Inequalities in distribution of wealth, uneven use and distribution of resources, and human settlement patterns contribute more to environmental degradation than does population size. Current global economic strategies and policy decisions affect population and the natural environment. Large-scale technology and communications, the globalization of capital, subordination within world markets, and increasing consumption levels have broken down livelihoods and the environment. Therefore, contrary to popular opinion, population growth is not the key variable in environmental degradation. The erosion of livelihoods really affect women, especially poor women. Legal and political rights, women's economic independence, education, health, access to reproductive health services, and improved child survival greatly influence fertility decline. The disintegration of women's livelihoods restricts their access to health services and education. We cannot depend on capitalism to protect our livelihoods or the health of the environment. So nongovernmental organizations, international agencies, and national and local governments must do so. Assessments of intensive agriculture, industries destroying the social and physical environment, and military activities are critically needed. We need to reassess the macroeconomic forces affecting the natural environment and livelihoods of the poor. Communities should influence and demand policies and regulations preserving their access to resources. Women must participate more intensely in decision making. They should have access to key services. Citizens should have more access to information on environmental damage of industrialized products and processes. All of us need to advocate for more environmentally sound and sustainable forms of development and technology. People at the local, national, and global levels must work to change values that have caused overconsumption, thereby promoting a new ethic centering on caring for people and the environment.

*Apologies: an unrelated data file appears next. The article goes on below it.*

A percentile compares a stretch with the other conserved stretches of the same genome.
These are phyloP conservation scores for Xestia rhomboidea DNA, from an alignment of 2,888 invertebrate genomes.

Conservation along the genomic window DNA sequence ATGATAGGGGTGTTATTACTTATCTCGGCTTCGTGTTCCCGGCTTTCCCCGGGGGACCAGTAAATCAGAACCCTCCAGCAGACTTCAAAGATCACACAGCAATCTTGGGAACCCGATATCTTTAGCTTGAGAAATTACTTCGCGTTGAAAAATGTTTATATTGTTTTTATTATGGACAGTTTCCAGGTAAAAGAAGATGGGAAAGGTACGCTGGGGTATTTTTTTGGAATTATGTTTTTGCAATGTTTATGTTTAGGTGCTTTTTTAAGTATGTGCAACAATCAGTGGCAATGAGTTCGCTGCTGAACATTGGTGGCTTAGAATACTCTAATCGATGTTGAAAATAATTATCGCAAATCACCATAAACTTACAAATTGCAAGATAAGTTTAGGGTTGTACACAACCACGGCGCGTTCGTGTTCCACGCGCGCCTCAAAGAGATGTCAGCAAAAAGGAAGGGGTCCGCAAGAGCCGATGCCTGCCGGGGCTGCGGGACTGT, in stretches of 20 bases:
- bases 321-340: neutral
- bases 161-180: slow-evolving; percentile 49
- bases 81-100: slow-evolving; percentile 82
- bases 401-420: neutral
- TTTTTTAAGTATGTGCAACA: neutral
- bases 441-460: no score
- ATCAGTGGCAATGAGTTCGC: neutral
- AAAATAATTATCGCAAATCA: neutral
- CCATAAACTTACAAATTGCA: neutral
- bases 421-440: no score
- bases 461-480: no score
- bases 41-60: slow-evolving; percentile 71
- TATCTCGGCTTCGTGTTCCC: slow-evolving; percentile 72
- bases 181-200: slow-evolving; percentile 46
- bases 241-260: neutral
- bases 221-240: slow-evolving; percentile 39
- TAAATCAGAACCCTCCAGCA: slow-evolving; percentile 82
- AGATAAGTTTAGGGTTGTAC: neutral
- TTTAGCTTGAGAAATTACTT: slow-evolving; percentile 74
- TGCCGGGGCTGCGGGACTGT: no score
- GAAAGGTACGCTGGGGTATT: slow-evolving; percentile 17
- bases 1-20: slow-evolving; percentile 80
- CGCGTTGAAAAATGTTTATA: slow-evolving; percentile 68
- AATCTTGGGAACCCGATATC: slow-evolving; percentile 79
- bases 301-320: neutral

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  4. 4